It is how this information triggers the network effect that is most interesting to those who either wish to amplify their content or those seeking to discover it. Distribution through News Feed, Ticker, and Timeline is based on what Facebook calls the Graph Rank. This is the underlying system that manages discovery of Open Graph activity in Facebook. Graph Rank is designed to identify and promote engaging activity, thus placing prominence on anything that promises to resonate within the social graph and ultimately within interest graphs.

Examples include…

Watch: Netflix rolled out a new app that shares what people are watching.

Listen: Spotify is bringing free music to Facebook and will share what people are listening to.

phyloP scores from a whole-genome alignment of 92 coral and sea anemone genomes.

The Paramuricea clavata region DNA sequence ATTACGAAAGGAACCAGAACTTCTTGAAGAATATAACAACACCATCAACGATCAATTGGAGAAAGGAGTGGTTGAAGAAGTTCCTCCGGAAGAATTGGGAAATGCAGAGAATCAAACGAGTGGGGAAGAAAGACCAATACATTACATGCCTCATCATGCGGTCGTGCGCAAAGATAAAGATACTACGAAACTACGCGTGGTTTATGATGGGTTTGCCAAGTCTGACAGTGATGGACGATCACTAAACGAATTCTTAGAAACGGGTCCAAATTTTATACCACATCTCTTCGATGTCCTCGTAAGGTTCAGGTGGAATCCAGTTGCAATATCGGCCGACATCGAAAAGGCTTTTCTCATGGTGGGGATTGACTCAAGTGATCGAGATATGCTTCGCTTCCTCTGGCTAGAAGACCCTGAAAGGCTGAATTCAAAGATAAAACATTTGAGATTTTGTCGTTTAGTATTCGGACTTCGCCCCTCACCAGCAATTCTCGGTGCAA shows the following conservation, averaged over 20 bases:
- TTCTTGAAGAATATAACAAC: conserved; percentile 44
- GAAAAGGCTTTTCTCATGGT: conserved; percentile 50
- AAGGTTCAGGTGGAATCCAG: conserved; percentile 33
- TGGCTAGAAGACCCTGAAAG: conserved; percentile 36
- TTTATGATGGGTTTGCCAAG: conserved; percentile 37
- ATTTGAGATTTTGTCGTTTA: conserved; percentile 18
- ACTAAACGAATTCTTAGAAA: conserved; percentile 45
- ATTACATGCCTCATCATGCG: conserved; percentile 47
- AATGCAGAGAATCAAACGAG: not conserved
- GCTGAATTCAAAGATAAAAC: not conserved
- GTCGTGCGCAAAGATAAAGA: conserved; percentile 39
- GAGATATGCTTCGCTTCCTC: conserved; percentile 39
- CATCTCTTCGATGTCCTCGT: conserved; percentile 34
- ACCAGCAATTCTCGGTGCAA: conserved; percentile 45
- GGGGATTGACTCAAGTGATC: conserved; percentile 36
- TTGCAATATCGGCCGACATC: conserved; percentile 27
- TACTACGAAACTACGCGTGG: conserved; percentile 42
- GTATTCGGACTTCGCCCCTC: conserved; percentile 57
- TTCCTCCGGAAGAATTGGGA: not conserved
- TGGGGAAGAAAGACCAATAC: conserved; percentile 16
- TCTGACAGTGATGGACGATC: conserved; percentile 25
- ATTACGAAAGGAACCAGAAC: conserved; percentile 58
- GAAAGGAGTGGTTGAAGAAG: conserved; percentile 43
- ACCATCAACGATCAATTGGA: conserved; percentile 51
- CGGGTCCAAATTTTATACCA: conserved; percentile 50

Read: Washington Post introduced Social Reader, an intelligent app that shares what you read and shows you what your friends are reading and builds a custom home page with stories around your interests.

Please click here for other examples of how apps verbify your Timeline.

Graph Rank is also personalized. As Facebook notes, “Graph Rank isn’t a global score, but a personalized view of you and your friends’ tastes.”

As a content producer, as a brand, designing engagement or content with resonance as a metric is more than likely to pull all of the right levers with Graph Rank to propel your story with great velocity and reach.

The Story is Just Beginning

At the end of his presentation today, Mark Zuckerberg exclaimed seemed  “We exist at the intersection between technology and social issues.” It’s interesting because at the launch of the iPad 2, Steve Jobs stated that we (Apple) lives at the intersection of technology and liberal arts. I believe that in a social world, we live and thrive at the intersection of technology and sociology.